So I have a few questions...

    1. Have you taken a Ishihara Test since the surgery?

    2. Do the colors green and red sometimes appear brown to you?

    3. Have you tried using High near UV (420-395nm) light on fluorescent inks or dyes (like in money), if so are you able to depict the color of the stripe?

    4 Using UV absorbent material, beaming your UV flashlight at it, can you still see the wider reflection?

    5. How about the beam itself in a smoky/foggy room, compared to others without the surgery?

  25. #25

    Default Re: 365nm UV Flashlight ... since I can actually see that wavelength! ;-)

    Quote Originally Posted by alpg88 View Post
    i have few 360nm uv leds i too see the weak visible light emmited by them.
    few times i had to use some eye drops that made me see a lot better in the dark, there was ancient mostly cave dwelling civilisation in pery iirc that used drugs which had the same effect but stronger, they could see in dark caves with no fire or any light source.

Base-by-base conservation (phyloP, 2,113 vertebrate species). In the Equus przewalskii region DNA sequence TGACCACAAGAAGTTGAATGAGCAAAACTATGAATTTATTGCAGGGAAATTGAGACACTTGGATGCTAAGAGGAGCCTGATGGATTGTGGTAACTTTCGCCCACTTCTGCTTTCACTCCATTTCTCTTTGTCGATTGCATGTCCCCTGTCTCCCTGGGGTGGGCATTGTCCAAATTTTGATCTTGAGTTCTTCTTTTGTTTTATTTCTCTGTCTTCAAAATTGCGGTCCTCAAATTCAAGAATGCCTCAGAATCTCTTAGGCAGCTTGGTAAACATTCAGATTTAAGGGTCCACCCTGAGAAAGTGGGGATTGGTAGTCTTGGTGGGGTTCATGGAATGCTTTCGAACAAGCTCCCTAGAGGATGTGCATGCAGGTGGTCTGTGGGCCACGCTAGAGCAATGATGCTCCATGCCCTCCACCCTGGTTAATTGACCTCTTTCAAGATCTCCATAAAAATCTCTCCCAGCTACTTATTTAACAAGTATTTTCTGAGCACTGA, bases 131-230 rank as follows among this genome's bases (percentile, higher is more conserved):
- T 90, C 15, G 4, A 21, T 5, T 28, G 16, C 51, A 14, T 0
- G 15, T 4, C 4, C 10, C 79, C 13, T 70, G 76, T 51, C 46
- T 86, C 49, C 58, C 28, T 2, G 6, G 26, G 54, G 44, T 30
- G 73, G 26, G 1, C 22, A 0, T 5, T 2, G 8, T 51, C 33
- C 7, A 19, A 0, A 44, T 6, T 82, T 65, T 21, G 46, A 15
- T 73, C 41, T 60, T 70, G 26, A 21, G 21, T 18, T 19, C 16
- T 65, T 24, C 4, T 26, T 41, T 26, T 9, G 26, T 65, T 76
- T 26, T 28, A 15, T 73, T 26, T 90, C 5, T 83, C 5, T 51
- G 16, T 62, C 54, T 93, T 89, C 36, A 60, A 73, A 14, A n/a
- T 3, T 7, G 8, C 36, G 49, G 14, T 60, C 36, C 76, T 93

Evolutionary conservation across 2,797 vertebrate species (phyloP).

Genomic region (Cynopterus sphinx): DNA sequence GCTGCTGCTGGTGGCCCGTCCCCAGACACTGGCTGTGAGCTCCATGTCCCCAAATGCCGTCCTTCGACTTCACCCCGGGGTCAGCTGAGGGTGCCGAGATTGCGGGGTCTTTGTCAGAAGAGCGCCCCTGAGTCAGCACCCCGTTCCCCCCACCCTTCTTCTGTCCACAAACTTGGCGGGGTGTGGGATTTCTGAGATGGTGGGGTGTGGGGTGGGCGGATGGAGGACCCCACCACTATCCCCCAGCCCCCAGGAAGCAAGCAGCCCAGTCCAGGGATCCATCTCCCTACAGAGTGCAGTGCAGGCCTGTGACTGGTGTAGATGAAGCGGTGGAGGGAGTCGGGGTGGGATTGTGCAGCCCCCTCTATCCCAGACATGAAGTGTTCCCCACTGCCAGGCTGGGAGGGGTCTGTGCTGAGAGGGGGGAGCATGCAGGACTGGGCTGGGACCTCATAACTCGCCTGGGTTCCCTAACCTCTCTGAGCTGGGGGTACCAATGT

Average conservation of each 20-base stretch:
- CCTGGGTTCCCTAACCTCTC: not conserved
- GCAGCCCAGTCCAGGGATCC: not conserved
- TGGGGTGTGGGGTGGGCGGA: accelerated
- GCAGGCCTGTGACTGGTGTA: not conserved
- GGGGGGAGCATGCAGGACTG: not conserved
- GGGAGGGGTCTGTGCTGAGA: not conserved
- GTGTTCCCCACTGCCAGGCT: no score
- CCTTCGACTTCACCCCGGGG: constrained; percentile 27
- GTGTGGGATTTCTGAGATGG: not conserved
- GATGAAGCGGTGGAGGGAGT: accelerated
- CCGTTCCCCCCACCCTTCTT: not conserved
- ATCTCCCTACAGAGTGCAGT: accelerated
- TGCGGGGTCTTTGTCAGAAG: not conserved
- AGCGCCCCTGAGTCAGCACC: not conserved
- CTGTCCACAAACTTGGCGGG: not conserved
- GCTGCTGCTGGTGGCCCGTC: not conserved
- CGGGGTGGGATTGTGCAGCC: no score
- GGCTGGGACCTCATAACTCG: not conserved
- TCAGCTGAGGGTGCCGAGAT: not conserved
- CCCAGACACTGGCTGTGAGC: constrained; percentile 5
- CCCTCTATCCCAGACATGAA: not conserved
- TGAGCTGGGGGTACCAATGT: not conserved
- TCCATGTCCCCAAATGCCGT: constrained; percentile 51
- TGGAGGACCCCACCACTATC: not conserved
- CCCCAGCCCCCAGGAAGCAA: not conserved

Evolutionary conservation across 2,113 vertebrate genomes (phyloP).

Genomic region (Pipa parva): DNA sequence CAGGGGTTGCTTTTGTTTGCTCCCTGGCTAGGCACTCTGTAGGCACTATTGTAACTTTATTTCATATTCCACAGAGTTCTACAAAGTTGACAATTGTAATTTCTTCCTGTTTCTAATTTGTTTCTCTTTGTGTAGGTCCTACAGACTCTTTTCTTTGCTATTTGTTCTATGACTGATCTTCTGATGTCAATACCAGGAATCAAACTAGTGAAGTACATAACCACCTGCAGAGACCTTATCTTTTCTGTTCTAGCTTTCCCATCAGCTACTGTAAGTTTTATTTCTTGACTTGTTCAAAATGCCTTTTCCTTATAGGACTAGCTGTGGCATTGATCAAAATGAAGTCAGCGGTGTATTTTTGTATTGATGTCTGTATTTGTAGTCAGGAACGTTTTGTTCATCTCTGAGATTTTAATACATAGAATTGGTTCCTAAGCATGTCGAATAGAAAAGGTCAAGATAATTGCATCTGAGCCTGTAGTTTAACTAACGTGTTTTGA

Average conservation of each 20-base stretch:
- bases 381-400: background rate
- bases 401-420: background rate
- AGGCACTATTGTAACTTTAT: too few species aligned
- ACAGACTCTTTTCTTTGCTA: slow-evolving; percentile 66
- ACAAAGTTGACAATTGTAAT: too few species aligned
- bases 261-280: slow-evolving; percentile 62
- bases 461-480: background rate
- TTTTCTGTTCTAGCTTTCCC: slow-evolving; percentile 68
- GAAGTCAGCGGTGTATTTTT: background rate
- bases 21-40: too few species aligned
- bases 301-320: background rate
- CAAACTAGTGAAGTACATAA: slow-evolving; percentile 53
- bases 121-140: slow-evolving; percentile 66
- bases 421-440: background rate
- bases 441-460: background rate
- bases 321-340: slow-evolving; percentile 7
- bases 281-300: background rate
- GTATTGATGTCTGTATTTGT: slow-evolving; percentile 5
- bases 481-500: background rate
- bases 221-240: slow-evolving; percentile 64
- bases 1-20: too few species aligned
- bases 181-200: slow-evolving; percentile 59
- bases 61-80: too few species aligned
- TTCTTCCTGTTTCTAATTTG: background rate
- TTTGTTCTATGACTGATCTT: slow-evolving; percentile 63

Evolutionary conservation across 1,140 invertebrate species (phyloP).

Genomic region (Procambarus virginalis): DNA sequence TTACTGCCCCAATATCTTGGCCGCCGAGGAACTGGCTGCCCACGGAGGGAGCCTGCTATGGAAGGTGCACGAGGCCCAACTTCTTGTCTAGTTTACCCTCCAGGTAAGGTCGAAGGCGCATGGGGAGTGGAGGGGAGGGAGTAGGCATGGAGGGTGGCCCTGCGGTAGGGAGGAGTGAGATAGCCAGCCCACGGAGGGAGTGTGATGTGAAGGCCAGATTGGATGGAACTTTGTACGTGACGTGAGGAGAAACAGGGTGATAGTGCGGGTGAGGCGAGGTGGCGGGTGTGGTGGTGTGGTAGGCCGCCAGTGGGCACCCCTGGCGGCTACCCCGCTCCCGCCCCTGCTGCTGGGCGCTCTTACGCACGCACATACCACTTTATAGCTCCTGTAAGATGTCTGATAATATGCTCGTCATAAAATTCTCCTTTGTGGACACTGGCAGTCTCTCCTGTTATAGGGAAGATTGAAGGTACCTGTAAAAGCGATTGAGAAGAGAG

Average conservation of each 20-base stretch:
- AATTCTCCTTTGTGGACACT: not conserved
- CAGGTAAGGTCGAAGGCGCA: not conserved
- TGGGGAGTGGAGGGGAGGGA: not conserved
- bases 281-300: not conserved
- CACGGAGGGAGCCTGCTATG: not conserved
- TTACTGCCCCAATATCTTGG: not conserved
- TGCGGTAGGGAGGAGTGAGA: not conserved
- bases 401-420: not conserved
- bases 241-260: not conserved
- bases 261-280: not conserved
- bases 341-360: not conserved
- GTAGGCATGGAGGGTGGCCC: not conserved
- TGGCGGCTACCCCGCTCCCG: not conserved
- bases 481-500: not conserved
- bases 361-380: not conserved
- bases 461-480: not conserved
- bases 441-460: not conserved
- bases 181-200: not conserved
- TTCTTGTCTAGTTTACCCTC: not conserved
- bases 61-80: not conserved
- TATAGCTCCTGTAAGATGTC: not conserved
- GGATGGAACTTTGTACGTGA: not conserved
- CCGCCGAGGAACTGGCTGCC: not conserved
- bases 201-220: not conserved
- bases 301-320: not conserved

steroids, dilated your pupils

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    Default Re: 365nm UV Flashlight ... since I can actually see that wavelength! ;-)

    Quote Originally Posted by cbutters View Post
    That is amazing, I know that you can purchase UV LEDs (they are used in sensor bars for nintendo wii) you might be able to build some sort of torch yourself using these, that would be pretty awesome to go into caves or something with it and be the only one able to see... Did some reading and you are quite lucky, only two other people in the world (according to wikipedia) have been tested and verified as a tetrachromat.